“I have a soul,” said my lunch partner at The Hong Kong Club on February 20, 2019.
Jimmy Lai and I had been talking about a recent CNN newscast that had shown his Hong Kong home under surveillance not by police but by unidentified “watchers” who also followed him to his office at Apple Daily, the independent newspaper and broadcasting corporation of which he was the founder and chief executive.
Although Hong Kong was then still being liberally governed under the “one country, two systems” deal established in 1997 when the city was transferred from the UK’s to China’s control, the Communist Party of China (CPC) “watchers” were an early indication of how the city might lose its relative political openness and freedom of speech.
I had asked Lai what was driving him down a path that might lead to increasing conflict with CPC boss Xi Jinping, to loss of his wealth and very possibly to jail and/or execution. He explained that all the money in the world was useless if it came at the cost of the truth.
“What use is my money, if I can’t openly say what I think?” he asked.
He went on to explain that “the Communists think they can buy and/or intimidate everyone off, create their own reality, and write their own history. Effectively, they assume the role of God. They are kind of a religion or an anti-religion.
“They have initiation into the party as a kind of baptism. They have self-criticism as a kind of confession of sins, re-education as a kind of penance, and elevation to hero of the party as a kind of sainthood. And, of course, at least Mao [Zedong] has a kind of everlasting life as a photo smiling down on Tiananmen Square and as an embalmed corpse in a casket in the square.”
“But,” said Lai, “the party and its members do not have souls. In fact, they are dead men walking, because the truth is not in them.”
This discussion all came flooding back to me as I read of the collapse and closing of Apple Daily, Hong Kong’s last independent newspaper guided by the command of free speech.
It collapsed not just because of Lai’s arrest and imprisonment. Indeed, in the wake of his jailing the paper’s popularity had soared. From a daily run of about 100,000 copies, it began printing 500,000 copies, and even that was not enough to satisfy the demand for Apple’s truth.
Of course, that demand constituted a huge, roaring rebuke of Beijing’s welshing on the original agreement with the UK to maintain one country, two systems for 50 years, until 2047. It represented a huge demand for the right to hear the truth and to have a soul.
No way could the CPC allow that challenge to stand. Apple’s cash and other assets were seized and frozen by the party-controlled government, while several of its editors were charged with various obscure crimes.
Jimmy Lai’s life is both an inspiration and a potential rebuke. As a 12-year-old boy in Guangzhou, he stowed away on a boat bound for Hong Kong. There he landed a job in a textile mill in 1947 at a wage of HK$12 a month (about US$2). He spoke only Cantonese and had little education.
But he had energy, ambition, and guts. He became fluent in English, read widely, and by working hard became factory manager in 1975. Then, using his year-end bonus, he bought a bankrupt garment factory and founded Giordano, his own textile empire that eventually employed 8,000 people in 2,400 shops in 30 countries and regions.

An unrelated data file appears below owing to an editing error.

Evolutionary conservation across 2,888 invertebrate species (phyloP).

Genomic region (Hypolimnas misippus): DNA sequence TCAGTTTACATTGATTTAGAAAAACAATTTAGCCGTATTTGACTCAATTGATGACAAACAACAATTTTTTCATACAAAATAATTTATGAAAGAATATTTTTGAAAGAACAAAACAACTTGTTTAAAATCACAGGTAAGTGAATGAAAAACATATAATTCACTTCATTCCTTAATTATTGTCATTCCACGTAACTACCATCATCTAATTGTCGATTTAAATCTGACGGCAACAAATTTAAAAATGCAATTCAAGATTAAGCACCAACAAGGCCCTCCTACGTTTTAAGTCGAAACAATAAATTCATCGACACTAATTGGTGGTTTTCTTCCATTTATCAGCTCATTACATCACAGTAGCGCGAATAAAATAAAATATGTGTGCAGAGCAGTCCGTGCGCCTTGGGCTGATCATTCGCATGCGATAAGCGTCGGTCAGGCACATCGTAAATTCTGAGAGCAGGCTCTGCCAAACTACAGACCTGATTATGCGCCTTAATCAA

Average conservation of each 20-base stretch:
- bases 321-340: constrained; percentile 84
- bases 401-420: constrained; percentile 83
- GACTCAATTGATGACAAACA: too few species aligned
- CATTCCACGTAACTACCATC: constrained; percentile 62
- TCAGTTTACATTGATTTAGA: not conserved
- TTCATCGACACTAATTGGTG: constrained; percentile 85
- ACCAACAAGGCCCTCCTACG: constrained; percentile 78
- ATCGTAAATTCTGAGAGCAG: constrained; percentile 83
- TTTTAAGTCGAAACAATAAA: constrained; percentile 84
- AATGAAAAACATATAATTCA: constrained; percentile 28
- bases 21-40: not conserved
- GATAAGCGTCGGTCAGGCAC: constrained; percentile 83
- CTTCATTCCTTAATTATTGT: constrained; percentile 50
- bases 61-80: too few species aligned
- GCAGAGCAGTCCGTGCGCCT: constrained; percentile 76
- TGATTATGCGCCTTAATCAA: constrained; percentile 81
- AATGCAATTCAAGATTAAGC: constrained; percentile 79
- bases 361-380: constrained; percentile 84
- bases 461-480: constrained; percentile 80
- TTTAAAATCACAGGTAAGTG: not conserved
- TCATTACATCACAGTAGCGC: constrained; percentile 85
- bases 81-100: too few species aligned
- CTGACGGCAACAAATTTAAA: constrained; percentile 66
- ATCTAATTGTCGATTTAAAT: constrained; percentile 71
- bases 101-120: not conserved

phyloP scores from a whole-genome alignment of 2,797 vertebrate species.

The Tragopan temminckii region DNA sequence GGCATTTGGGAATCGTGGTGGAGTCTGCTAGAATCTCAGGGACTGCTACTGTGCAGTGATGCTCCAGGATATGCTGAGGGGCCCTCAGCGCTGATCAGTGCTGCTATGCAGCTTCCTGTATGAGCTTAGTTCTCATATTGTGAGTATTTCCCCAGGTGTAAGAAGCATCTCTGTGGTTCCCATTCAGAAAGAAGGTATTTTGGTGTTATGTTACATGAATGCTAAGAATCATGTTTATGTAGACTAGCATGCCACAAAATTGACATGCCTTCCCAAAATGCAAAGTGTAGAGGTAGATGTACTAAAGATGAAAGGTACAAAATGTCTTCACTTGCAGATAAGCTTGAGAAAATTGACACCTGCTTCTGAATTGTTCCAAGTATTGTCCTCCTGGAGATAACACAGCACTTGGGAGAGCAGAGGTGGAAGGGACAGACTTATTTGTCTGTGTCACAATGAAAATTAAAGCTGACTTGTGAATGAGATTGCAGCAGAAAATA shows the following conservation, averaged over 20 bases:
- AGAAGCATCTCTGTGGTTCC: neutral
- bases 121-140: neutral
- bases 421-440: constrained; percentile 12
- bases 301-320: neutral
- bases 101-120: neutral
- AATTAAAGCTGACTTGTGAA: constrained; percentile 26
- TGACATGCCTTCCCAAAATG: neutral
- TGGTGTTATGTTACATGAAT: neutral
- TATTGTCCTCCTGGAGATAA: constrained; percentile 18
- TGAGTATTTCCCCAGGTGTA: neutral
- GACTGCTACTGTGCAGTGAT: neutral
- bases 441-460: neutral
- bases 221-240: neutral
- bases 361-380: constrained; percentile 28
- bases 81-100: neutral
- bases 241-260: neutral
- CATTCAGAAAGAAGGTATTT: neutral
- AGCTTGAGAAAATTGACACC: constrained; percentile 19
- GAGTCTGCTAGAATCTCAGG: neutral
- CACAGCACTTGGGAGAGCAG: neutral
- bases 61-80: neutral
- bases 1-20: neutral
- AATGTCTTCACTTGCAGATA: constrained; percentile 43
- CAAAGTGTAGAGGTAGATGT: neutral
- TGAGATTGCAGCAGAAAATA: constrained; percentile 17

In the wake of the 1989 CPC massacre of students protesting for democracy in Beijing’s Tiananmen Square, Lai became an ardent advocate of democracy and left the garment business to found a publishing empire including Next magazine and Apple.
These publications flourished in Hong Kong and Taiwan, but were banned in mainland China after 1994 when Lai wrote in a newspaper column that Chinese premier Li Peng should “drop dead.”
Lai explained to me that it was through reading Friedrich Hayek’s 1944 book The Road to Serfdom that he became inspired to fight for freedom. And fight he did.
He was arrested in Hong Kong in 2014 for participating in the Umbrella Movement of students who demanded further democratization of the city’s government. He became the target of hostile attacks. Machetes and threatening messages were left in his driveway.
He was rammed by a car and his home was subjected to firebombing not once, but several times. Finally in December 2020 he was arrested and jailed, and he has been rearrested even while in jail on further charges.
Now, with the effective governmental seizure of Apple, and his own imprisonment, it may appear that Jimmy Lai’s fate is sealed. But he views all this as a badge of honor, insisting that “no one can say we didn’t fight,” and that “prison life is the pinnacle of my life. I am completely at peace.” For Jimmy Lai, the soul is priceless.
This poses a key question and challenge to free-world leaders and businessmen around the globe. Unlike Jimmy Lai’s Apple, the Apple of iPhone and Mac deletes applications from its App Store in Hong Kong at the suggestion of Beijing because protesters for democracy are using them to avoid arrest by the thought police.
The leaders of the Group of Seven major democracies are careful to word their communiqué on relations with Beijing so as not to endanger German exports of Mercedes-Benz autos or of French wine to China.
While Jeff Bezos plans his jaunt into space, his Amazon is spending big bucks to lobby the US Congress not to compel labeling that identifies the country of origin of products sold by Amazon (mostly in China).
Such universities as Harvard, Stanford and Oxford often in the past invited the Dalai Lama to speak at commencement ceremonies, but not so much since it has become clear that Beijing might prevent full-tuition-paying Chinese students from attending institutions that invite the Dalai Lama.
What is and should be the price of these souls?